A collision involving two vehicles that resulted in a car fire occurred following the sighting of a swan on a dual carriageway.

Firefighters and police were summoned to the A3049 Dorset Way, Poole, shortly before 08:00 BST.

Dorset Police reported that those implicated in the collision, near Mannings Heath roundabout, sustained minor injuries.

Dorset & Wiltshire Fire and Rescue stated that the wildlife rescue organisation Wildlife in Need was called upon to assist with the swan, which “suffered no harm and departed the scene.”.

The road remained shut for approximately two hours to facilitate the retrieval of the vehicles and the clearance of debris, reopening at 09:50.


Swans, with their majestic presence and graceful demeanour, have long captivated the human imagination. Revered in folklore, literature, and art, these elegant birds symbolise beauty, purity, and tranquility.

Swans belong to the genus Cygnus and are part of the Anatidae family, which includes ducks and geese. Among the various species of swans, the mute swan (Cygnus olor), the trumpeter swan (Cygnus buccinator), and the whooper swan (Cygnus cygnus) are the most well-known. These birds are renowned for their distinctive white plumage, long necks, and graceful movements both on land and in water.

One of the most remarkable features of swans is their devotion to their mates. Swans are monogamous creatures, forming strong pair bonds that often last for life. During courtship, they engage in elaborate displays of affection, such as synchronised swimming and neck arching. This commitment to their partners has led swans to become symbols of love and fidelity in many cultures.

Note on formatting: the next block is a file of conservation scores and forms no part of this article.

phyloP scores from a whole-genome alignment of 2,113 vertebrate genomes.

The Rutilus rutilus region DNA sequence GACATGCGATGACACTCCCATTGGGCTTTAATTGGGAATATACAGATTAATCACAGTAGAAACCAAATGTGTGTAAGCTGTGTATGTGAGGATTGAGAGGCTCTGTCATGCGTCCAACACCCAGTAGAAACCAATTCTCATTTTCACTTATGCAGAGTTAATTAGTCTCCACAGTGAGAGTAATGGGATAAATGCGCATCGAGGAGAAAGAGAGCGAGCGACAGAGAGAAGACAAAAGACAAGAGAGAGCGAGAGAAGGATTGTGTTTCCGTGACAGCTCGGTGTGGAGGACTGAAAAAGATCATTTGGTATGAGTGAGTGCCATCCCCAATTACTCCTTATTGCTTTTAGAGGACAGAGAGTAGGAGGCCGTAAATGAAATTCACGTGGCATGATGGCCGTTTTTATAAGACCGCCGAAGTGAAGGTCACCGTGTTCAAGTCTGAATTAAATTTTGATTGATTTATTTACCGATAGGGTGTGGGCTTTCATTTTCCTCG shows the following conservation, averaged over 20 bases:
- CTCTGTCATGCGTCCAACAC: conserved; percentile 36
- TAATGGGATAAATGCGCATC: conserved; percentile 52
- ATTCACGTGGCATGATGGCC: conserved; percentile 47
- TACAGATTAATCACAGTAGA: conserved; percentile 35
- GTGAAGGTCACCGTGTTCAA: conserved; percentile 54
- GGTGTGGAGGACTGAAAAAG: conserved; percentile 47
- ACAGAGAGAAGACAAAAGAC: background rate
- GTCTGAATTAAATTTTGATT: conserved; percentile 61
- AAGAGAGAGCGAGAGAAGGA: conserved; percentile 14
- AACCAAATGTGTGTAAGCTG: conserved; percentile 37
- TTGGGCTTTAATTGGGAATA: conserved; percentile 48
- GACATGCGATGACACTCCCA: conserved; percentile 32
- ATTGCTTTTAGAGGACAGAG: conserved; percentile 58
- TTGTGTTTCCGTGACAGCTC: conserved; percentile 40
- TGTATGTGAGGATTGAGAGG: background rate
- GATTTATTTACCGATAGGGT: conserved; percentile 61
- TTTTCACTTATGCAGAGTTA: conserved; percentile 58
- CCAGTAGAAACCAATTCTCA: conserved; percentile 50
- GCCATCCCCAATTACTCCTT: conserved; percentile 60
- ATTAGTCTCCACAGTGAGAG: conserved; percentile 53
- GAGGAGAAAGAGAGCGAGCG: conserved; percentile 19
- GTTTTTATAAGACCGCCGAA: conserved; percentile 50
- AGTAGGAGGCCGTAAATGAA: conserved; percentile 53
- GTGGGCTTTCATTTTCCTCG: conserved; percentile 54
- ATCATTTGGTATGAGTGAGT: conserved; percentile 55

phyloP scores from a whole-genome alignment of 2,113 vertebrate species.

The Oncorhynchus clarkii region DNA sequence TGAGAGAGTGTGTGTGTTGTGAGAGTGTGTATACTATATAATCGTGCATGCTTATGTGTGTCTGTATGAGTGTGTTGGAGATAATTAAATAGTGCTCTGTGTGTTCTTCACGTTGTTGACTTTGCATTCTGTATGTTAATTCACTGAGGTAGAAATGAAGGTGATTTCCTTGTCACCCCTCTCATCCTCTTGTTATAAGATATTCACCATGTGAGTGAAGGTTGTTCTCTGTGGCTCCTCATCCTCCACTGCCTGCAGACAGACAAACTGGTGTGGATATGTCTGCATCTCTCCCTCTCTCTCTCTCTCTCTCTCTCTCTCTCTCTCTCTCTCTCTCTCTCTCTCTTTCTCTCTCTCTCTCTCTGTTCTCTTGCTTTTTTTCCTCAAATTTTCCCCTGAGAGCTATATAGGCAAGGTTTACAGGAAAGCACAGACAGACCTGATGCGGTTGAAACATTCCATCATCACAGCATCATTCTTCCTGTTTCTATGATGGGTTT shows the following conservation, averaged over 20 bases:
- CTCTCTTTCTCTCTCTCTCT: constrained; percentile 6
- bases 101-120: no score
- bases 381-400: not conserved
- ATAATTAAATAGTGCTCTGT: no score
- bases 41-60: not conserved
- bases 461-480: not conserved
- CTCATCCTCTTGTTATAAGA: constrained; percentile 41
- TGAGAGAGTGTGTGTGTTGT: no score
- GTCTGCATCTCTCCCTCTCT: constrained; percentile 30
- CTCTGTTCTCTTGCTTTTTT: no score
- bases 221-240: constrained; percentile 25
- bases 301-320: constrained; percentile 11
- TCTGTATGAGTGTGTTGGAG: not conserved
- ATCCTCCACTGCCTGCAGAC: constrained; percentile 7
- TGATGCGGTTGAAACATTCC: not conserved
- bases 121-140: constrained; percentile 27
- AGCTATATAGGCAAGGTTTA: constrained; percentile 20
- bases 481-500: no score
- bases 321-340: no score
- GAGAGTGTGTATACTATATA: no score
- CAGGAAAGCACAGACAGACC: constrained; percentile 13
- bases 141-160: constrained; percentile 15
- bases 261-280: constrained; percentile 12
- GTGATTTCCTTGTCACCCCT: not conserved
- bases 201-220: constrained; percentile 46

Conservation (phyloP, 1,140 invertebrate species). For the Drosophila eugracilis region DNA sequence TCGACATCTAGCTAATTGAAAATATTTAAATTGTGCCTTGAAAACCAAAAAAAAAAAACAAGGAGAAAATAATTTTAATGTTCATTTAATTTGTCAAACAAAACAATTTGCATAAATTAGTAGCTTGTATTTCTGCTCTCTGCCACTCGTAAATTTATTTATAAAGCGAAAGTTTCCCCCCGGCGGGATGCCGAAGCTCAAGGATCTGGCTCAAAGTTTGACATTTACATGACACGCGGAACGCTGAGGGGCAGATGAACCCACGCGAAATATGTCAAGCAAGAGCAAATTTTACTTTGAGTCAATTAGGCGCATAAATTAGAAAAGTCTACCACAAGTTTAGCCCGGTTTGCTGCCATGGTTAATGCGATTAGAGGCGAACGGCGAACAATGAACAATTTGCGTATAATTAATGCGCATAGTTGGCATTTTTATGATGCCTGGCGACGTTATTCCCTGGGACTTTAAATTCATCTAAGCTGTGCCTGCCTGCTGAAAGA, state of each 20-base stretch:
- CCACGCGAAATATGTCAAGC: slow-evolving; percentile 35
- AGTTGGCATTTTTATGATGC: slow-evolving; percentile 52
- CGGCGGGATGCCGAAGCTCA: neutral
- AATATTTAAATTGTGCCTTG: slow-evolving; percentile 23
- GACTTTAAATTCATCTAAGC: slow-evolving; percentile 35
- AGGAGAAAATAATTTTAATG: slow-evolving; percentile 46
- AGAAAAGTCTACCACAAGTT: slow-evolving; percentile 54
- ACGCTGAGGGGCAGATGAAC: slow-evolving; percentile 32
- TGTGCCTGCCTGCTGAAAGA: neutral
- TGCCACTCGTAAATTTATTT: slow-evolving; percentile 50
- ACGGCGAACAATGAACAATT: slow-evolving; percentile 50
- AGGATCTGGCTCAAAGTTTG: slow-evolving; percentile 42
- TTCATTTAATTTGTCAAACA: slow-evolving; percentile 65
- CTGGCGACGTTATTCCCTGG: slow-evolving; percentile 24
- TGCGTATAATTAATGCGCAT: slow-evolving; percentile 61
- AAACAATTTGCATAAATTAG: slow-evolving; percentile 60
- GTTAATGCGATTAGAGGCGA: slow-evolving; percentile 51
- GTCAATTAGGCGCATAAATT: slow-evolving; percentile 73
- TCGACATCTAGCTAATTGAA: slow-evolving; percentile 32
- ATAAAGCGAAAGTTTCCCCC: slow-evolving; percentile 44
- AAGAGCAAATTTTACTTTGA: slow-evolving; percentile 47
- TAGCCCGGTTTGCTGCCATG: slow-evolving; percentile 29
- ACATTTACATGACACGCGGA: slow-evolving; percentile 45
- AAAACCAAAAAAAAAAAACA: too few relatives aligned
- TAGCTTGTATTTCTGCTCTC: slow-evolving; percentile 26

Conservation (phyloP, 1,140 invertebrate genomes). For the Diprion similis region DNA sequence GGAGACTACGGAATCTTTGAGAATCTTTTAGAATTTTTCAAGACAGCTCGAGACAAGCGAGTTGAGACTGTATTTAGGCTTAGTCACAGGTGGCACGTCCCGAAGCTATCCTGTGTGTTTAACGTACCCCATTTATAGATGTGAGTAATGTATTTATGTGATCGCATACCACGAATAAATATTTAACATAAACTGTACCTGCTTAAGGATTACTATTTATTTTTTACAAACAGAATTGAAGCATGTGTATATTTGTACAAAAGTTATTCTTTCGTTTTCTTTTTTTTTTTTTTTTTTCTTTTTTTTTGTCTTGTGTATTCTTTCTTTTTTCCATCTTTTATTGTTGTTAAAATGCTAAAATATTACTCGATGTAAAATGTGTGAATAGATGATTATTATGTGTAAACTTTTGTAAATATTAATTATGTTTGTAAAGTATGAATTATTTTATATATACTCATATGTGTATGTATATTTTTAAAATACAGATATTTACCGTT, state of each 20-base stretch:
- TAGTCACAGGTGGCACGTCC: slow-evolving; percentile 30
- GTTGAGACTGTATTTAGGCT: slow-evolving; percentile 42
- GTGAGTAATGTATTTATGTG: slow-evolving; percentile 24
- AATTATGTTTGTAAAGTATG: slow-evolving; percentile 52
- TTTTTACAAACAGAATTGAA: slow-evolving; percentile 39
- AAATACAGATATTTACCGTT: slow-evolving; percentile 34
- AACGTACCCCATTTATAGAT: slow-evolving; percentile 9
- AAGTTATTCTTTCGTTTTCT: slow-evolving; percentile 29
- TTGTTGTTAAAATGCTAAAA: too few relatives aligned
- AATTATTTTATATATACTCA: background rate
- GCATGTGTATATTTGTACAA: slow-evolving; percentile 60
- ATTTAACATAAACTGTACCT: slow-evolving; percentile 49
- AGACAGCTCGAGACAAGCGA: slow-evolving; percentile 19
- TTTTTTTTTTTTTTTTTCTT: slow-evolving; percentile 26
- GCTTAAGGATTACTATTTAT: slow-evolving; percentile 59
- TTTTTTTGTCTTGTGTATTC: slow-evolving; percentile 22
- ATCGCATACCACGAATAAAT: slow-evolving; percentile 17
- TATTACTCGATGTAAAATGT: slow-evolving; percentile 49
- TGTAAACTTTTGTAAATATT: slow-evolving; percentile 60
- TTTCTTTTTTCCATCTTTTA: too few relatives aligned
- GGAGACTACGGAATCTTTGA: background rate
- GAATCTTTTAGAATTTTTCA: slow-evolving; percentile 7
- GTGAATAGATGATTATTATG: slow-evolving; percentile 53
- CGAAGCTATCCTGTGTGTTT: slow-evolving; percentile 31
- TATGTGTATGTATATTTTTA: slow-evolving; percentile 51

Swans are also celebrated for their gracefulness in flight and on water. With powerful wingspans, they glide effortlessly across lakes and rivers, exuding an aura of serenity and tranquility. Their elegant movements have inspired poets, artists, and musicians throughout history, evoking a sense of wonder and admiration.

In addition to their aesthetic appeal, swans play crucial ecological roles in their ecosystems. As herbivores, they feed on aquatic vegetation, helping to control its growth and maintain the balance of wetland habitats. Furthermore, their nesting activities create important habitats for other wildlife species, contributing to biodiversity conservation.

Despite their cultural significance and ecological importance, swans face various threats to their survival. Habitat loss, pollution, illegal hunting, and collisions with power lines and vehicles are among the challenges they encounter. Climate change also poses a significant risk, altering the availability of suitable habitats and disrupting migratory patterns.

Efforts to conserve swan populations involve a combination of habitat protection, law enforcement, and public awareness initiatives. Wetland restoration projects, strict regulations on hunting, and community engagement in wildlife conservation play essential roles in safeguarding these magnificent birds for future generations.

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